The third world countries are caught in their own peculiar circumstances. The rising cost of the debts, the demographic pressures, an unskilled population, a weak economic infrastructure on the ongoing brain drain, the flight of native investment to safer places are factors that they kept entangled in their own problems without realizing what forces are at work and what representatives it will have on them. They simply gave on in to pressures and became more and more dependent on organizations like the World Bank and International Monetary Fund. The fact of the matter is that third world economies posses only one productive asset that is also their comparative advantage, ample supply of manpower that is ready to wok at lower wages. Since free trade in all other factors of production is likely to depress economic and living standards in the third world, the indefinite continuation of the paradigm of free trade and globalization and certainly their intensification will impoverish them much more. They need to demand two things, firstly, the present level of the free trade(less restrictions and low tariffs) and globalization can be expected only if the free trade includes free movements of labour. Secondly, free trade and globalization have to provide credible guarantees that living standards in the third world will improve much more than has been the case including higher employment levels.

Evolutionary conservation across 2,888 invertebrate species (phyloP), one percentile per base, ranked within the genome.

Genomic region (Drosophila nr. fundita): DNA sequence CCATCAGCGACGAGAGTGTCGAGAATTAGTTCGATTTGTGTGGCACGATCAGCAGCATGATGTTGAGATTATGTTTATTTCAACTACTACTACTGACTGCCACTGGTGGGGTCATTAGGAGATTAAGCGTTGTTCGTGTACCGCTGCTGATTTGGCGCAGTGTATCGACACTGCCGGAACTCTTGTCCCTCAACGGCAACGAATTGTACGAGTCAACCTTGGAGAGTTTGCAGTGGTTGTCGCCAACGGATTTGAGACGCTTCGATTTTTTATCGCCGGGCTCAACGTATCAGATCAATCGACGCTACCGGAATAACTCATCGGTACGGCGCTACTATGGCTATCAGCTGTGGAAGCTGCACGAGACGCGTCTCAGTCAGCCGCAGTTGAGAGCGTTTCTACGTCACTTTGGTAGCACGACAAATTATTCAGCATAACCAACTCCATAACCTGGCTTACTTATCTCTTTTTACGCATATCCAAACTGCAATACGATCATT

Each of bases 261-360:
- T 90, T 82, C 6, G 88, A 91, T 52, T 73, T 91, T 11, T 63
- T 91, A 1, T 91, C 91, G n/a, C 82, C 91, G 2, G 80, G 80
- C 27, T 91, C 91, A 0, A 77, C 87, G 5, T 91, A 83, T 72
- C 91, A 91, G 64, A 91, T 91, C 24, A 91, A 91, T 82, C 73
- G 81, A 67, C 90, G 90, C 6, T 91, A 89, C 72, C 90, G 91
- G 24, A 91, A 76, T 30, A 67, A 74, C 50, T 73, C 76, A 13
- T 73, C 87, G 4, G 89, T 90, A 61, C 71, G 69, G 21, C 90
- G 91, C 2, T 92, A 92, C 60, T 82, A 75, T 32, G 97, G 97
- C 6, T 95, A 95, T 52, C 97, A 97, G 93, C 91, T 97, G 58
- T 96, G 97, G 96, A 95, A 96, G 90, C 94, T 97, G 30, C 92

Exports from Pakistan had virtually remained stagnant during the last few years. On the other hand, import has substantial effects on the trade balance. Pakistan is competing in the same item as it was doing some ten years ago. The typical situation faced by Pakistan-like many other developing countries that what commercial policies should follow that if a country produces and exports an intermediate good or raw material that is used by foreign firms to produce commodities in which the country wishes to compete. This all should be carefully observed keeping in view the watch dog on international trade i.e. WTO having 134 states as its members and finally the breaking of China's bamboo curtain. Imposing restrictions on imports under anti-dumping law or in the good name of humane cause—discouraging child labour, the obvious purpose, in either case, being to stop inflow of cheaper goods from developing countries and thereby save the local farm sector and indigenous industries from the fallout of open market. China has been an important trade partner to Pakistan and it has given financial and technical assistance for some of the major projects in Pakistan. Albeit of this fact, certain other facts have to be catered. The most glaring weakness of the Pakistani industrialization has been its inability to diversify its structure of manufacturers. Although the share has risen but the base is too narrow. While comparing with other Asian economies specially with those of East Asians showed that their industrial policies was aimed at productivity based growth through a combination of learning technological innovation and catching up international best practices.